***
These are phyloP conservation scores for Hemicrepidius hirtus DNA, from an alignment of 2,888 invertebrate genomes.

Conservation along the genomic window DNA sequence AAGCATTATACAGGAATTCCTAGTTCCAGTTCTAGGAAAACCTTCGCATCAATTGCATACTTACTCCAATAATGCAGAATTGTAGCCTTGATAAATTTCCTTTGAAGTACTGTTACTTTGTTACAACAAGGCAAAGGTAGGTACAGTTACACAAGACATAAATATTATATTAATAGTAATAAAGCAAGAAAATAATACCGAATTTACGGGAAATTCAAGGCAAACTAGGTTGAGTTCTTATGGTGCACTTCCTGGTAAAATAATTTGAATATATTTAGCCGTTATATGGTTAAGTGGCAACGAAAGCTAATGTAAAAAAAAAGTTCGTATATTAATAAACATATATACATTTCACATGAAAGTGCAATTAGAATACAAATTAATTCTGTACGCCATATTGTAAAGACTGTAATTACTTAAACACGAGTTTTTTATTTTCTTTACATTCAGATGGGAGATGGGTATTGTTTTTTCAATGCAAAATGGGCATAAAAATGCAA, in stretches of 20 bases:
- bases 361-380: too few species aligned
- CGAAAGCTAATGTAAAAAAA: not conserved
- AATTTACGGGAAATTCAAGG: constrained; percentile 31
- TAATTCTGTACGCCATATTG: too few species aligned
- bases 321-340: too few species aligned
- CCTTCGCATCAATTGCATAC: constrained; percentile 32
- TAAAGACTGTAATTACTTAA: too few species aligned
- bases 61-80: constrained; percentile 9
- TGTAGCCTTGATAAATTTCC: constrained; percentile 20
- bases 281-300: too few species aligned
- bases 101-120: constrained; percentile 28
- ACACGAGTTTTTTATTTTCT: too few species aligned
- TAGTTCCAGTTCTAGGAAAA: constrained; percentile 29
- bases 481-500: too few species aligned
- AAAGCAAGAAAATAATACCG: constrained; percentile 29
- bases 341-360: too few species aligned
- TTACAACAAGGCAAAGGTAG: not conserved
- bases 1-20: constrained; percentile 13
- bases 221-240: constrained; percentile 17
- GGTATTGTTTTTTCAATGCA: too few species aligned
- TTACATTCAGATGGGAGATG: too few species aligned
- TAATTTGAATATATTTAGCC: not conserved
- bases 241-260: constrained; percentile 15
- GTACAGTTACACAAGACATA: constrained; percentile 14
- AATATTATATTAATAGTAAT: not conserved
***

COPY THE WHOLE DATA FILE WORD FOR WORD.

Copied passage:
These are phyloP conservation scores for Hemicrepidius hirtus DNA, from an alignment of 2,888 invertebrate genomes.

Conservation along the genomic window DNA sequence AAGCATTATACAGGAATTCCTAGTTCCAGTTCTAGGAAAACCTTCGCATCAATTGCATACTTACTCCAATAATGCAGAATTGTAGCCTTGATAAATTTCCTTTGAAGTACTGTTACTTTGTTACAACAAGGCAAAGGTAGGTACAGTTACACAAGACATAAATATTATATTAATAGTAATAAAGCAAGAAAATAATACCGAATTTACGGGAAATTCAAGGCAAACTAGGTTGAGTTCTTATGGTGCACTTCCTGGTAAAATAATTTGAATATATTTAGCCGTTATATGGTTAAGTGGCAACGAAAGCTAATGTAAAAAAAAAGTTCGTATATTAATAAACATATATACATTTCACATGAAAGTGCAATTAGAATACAAATTAATTCTGTACGCCATATTGTAAAGACTGTAATTACTTAAACACGAGTTTTTTATTTTCTTTACATTCAGATGGGAGATGGGTATTGTTTTTTCAATGCAAAATGGGCATAAAAATGCAA, in stretches of 20 bases:
- bases 361-380: too few species aligned
- CGAAAGCTAATGTAAAAAAA: not conserved
- AATTTACGGGAAATTCAAGG: constrained; percentile 31
- TAATTCTGTACGCCATATTG: too few species aligned
- bases 321-340: too few species aligned
- CCTTCGCATCAATTGCATAC: constrained; percentile 32
- TAAAGACTGTAATTACTTAA: too few species aligned
- bases 61-80: constrained; percentile 9
- TGTAGCCTTGATAAATTTCC: constrained; percentile 20
- bases 281-300: too few species aligned
- bases 101-120: constrained; percentile 28
- ACACGAGTTTTTTATTTTCT: too few species aligned
- TAGTTCCAGTTCTAGGAAAA: constrained; percentile 29
- bases 481-500: too few species aligned
- AAAGCAAGAAAATAATACCG: constrained; percentile 29
- bases 341-360: too few species aligned
- TTACAACAAGGCAAAGGTAG: not conserved
- bases 1-20: constrained; percentile 13
- bases 221-240: constrained; percentile 17
- GGTATTGTTTTTTCAATGCA: too few species aligned
- TTACATTCAGATGGGAGATG: too few species aligned
- TAATTTGAATATATTTAGCC: not conserved
- bases 241-260: constrained; percentile 15
- GTACAGTTACACAAGACATA: constrained; percentile 14
- AATATTATATTAATAGTAAT: not conserved